There is a scary truth we all need to face even though we don't want to hear it: Fringe might only have four episodes of left...forever. And that point was driven home in "The Consultant," Friday's great episode. We've been through a lot this season, seemingly more so than in others. Much of it was spent figuring out where Peter was, where he belonged, and which Olivia he should be going home to. There have also been hints of a shapeshifter war on one or both universes as maestro'd by David Robert Jones, but only now do we have a clear sense of an endgame: DRJ wants to collapse both universes like empty soda cans. I'd say that's a pretty universal problem that all Olivias, Astrids, and Walters can get behind to stop.
One thing that made "The Consultant" work so well was the way it unfolded, moving from a (relatively) simple case to the exposure of Broyles as the mole to the episode's bombshell ending. There was a lot to cover, and it was all done without feeling patchwork in any way, and that's a product of the build-up that's taken place over the last several episodes.
But let's start with the episode's case. In our universe, a jerk boss found himself tossed in the air just as he was Trumping an employee, but the wounds that killed him didn't match what'd happened. Soon Walter figured out that the guy's death was linked to the other universe, and sure enough, a quick text to the Other Side confirmed his man's injuries, along with the injuries of a few other people, were consistent with injuries that occurred to their counterparts in the other universe. Basically, what affected these folks in the other universe (a plane crash) also affected their doppelgangers in our universe. The needle on our implication meters bounced so hard that it broke the darned thing.
Later, a similar event took place in reverse; a woman traveling via taxi in our universe plunged over the guardrail of a bridge into a river, and her counterpart on the Other Side drowned while shopping in a pet store. As if being gouged by the price of gourmet dog (or domesticated badger) food wasn't enough.
Both instances were orchestrated by DRJ, who's created devices that can auto-tune the frequencies of a nearby area to match those of the other universe so that the effects of what happens in one universe also exist in the other. The reach of the devices isn't yet clear; in this week's cases they were attached to a plane and a cab, and only those vehicles were affected. But holy moley! That's a pretty nifty way to increase efficiency if you're planning on killing two universes. David Robert Jones may be a bastard of epic proportions, but at least he knows how to save time.
We've known for some time that DRJ had a mole in the other universe's Fringe Division, and that Colonel Broyles was somehow in his employ. What we didn't know was whether Broyles was a shapeshifter or not, and that answer has now become clear. Broyles isn't a shapeshifter, he's just another dad trying to help his kid. DRJ has been supplying Broyles with medication for his son in exchange for Broyles tipping DRJ off so he can stay a step ahead of the Fringe Division. It's pretty standard television storytelling, the ol' "bad guy keeping someone's loved one alive so he can have that someone in his back pocket" trick, but things went off the rails at the end of the episode when Broyles turned himself in. If you ask me, that's pretty hardcore. Broyles' kid was just getting a taste of the popular life at school, and I never thought Broyles would do anything to jeopardize his son's good fortune. We all know it's wrong to keep one kid alive while the rest of the world suffers, but we've been conditioned by television to think that parents' love for their children is insurmountable, and that they'll do awful things to protect them. But not so with Colonel Broyles, who said, "Sorry, kid!" and turned himself in. Good work, Broyles...even if your kid gets picked last in kickball, then I'd say it's a good trade. Hook Walter up with a phat joint and some Peruvian psych-rock on vinyl and he'll whip up a concoction that will be even better than what DRJ was giving you. There's no need to jump in bed with the enemy's pharmacy when you have top scientists at your disposal.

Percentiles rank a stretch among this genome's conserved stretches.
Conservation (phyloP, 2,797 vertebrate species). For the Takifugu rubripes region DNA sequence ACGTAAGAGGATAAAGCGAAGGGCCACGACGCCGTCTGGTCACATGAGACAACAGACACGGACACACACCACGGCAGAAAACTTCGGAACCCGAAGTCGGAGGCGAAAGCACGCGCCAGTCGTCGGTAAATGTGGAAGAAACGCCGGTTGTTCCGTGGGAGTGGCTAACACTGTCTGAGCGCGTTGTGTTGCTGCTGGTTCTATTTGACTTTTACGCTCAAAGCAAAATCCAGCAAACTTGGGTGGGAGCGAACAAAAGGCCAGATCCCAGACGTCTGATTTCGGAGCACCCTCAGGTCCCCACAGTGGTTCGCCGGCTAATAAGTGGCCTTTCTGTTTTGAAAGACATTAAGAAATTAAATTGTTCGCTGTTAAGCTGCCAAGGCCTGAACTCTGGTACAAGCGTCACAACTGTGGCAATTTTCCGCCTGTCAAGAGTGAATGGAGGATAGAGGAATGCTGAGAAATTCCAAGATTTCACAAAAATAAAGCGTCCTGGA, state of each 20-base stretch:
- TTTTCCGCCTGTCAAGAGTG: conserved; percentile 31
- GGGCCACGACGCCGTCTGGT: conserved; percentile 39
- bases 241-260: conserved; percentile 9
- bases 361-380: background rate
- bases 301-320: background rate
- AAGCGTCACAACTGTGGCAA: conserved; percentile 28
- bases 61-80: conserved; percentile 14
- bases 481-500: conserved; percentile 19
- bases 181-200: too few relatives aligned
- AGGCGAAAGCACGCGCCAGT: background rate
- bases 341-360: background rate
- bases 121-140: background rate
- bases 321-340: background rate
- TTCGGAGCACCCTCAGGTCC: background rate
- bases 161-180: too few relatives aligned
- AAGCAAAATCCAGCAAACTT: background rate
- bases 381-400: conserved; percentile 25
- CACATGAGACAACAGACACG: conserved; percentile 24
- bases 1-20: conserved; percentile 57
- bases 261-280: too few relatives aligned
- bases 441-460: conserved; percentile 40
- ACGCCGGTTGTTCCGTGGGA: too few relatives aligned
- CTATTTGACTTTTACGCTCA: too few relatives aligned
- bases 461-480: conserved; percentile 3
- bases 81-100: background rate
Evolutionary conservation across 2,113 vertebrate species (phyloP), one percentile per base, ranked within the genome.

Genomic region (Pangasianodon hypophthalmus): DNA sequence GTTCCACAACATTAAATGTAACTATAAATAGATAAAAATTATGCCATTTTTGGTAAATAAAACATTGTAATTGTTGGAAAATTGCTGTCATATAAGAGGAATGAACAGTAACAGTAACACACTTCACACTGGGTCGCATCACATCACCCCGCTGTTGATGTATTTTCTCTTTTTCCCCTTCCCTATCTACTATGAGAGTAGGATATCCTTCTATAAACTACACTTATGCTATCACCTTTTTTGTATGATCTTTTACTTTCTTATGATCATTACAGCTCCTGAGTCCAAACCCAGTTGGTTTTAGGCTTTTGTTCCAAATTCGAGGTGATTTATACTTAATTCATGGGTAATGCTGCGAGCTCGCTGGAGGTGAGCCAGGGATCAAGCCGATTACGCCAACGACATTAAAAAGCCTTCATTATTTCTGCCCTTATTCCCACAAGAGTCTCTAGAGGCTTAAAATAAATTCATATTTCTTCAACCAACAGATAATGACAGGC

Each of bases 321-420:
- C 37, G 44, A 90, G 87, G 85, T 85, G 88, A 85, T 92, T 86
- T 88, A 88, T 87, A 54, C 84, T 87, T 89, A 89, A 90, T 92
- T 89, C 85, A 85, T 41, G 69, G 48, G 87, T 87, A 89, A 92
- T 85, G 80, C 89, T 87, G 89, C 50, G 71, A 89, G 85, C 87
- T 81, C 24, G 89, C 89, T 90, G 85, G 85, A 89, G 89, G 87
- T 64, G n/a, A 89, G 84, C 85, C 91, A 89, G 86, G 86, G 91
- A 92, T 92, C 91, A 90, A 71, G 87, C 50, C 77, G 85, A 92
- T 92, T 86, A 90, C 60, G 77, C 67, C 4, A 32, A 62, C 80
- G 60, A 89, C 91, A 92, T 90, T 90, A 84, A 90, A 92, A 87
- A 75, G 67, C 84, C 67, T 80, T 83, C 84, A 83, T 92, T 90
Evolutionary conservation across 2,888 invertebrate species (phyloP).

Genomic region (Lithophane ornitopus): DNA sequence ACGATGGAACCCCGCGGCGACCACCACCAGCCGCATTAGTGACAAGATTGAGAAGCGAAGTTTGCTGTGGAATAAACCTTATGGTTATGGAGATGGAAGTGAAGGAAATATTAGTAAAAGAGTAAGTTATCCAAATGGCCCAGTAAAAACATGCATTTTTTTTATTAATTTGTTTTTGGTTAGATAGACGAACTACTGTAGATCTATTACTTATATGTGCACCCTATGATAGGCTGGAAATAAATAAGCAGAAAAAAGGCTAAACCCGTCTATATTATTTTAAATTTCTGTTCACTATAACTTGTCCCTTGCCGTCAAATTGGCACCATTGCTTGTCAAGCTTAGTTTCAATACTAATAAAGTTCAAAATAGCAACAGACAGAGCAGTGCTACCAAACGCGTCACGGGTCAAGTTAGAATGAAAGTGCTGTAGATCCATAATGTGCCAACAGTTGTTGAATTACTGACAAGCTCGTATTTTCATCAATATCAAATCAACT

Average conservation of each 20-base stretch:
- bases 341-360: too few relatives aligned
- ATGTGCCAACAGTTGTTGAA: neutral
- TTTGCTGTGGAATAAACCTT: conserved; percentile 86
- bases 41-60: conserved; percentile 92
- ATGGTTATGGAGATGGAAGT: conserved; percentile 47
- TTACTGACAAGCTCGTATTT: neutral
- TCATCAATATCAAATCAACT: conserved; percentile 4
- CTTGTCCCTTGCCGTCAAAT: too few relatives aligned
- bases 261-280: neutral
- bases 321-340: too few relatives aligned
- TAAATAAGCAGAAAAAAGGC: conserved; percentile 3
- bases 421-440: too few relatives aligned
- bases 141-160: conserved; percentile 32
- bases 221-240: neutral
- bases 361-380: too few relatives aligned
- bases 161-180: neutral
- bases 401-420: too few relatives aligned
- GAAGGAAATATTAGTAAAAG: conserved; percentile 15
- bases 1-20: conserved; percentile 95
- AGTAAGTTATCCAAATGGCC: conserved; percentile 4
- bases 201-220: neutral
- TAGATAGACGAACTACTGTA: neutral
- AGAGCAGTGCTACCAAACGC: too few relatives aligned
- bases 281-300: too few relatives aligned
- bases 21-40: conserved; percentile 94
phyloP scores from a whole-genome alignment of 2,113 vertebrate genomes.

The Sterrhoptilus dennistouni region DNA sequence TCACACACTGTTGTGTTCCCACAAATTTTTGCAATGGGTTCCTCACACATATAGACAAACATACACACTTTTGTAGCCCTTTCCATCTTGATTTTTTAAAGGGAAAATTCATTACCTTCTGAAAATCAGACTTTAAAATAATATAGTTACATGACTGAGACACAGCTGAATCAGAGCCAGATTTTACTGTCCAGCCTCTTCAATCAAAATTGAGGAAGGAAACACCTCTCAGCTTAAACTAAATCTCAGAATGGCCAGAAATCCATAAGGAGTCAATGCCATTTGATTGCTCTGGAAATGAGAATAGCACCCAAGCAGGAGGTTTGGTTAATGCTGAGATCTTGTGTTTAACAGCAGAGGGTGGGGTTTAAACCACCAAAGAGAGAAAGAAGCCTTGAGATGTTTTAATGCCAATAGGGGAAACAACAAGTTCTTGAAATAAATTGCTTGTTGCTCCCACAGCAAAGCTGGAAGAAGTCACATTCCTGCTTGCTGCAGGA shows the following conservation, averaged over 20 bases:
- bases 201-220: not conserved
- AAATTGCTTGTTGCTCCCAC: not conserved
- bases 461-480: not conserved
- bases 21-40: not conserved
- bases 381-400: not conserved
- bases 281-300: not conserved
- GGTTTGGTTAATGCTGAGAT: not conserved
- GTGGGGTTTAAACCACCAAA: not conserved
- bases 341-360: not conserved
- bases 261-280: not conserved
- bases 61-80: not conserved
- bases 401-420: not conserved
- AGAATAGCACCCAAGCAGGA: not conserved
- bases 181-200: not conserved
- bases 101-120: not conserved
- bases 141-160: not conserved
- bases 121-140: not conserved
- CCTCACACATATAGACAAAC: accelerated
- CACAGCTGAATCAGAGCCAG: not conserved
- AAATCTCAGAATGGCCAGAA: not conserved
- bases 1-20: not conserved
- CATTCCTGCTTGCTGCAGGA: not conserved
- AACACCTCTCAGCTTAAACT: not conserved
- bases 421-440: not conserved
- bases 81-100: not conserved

Also of interest was Alt-livia's fiery drive to catch the persons responsible for Captain Lincoln's death. The Other Side has always been looking for a strong central character, and an Alt-livia motivated by revenge is just what it needed. In partnering her with our Lincoln, the writers have established a greater connection that's transformed the Other Side from "cool gimmick" to "essential element of the show." And that's going to be more and more important as the two sides work together.
"The Consultant" was a grand set-up for what's likely going to be Fringe's end. It seamlessly jumped from universe to universe, answered lingering questions, and most importantly, established an endpoint. Next week is the season's "weird episode," but after that it's going to be a three-episode bullet train to the end.
Notes From the Other Side
– It was great to see Walter get back in on the action and take on a role of importance. But ever since he accepted Peter there's been a lack of gravitas on his part. I love seeing Walter walk around in a robe and make eggs, but there's been such a focus on his lightness that he's almost become a caricature of what he used to be.
– We have now seen a fifth version of Olivia. Alcoholivia!
– How adorable are the two Astrids together? They should totally be BFFs.
– There wasn't a mention of the fate of the black cab driver. But a white woman drowns and a multi-universe search party is dispatched!
Follow TV.com writer Tim Surette on Twitter: @TimAtTVDotCom